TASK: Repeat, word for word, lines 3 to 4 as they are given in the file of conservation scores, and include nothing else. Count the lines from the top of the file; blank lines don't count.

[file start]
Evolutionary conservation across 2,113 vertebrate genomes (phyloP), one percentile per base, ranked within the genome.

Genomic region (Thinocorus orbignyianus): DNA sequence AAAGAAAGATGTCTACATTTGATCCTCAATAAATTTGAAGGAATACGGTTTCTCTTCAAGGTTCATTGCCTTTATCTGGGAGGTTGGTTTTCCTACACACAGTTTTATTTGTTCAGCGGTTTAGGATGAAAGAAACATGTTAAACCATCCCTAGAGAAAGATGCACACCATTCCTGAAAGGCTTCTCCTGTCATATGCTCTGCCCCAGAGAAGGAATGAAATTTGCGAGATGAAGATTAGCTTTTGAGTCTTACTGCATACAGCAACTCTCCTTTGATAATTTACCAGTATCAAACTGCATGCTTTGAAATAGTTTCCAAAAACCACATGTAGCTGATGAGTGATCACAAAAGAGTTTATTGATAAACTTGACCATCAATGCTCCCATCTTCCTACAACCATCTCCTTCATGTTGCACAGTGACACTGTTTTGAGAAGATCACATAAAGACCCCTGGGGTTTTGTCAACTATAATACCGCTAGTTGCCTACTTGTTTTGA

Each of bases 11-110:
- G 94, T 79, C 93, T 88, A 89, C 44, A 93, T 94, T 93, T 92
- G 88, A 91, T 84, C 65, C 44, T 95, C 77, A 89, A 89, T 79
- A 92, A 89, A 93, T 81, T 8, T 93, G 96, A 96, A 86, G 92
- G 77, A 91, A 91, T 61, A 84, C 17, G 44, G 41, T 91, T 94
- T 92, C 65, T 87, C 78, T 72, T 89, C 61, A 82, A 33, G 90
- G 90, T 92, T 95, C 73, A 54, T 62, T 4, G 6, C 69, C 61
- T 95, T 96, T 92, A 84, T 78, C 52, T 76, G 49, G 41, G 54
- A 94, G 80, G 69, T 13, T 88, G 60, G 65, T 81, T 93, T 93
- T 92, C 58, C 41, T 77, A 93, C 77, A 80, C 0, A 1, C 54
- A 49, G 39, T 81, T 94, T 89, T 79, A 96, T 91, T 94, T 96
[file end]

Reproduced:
Each of bases 11-110:
- G 94, T 79, C 93, T 88, A 89, C 44, A 93, T 94, T 93, T 92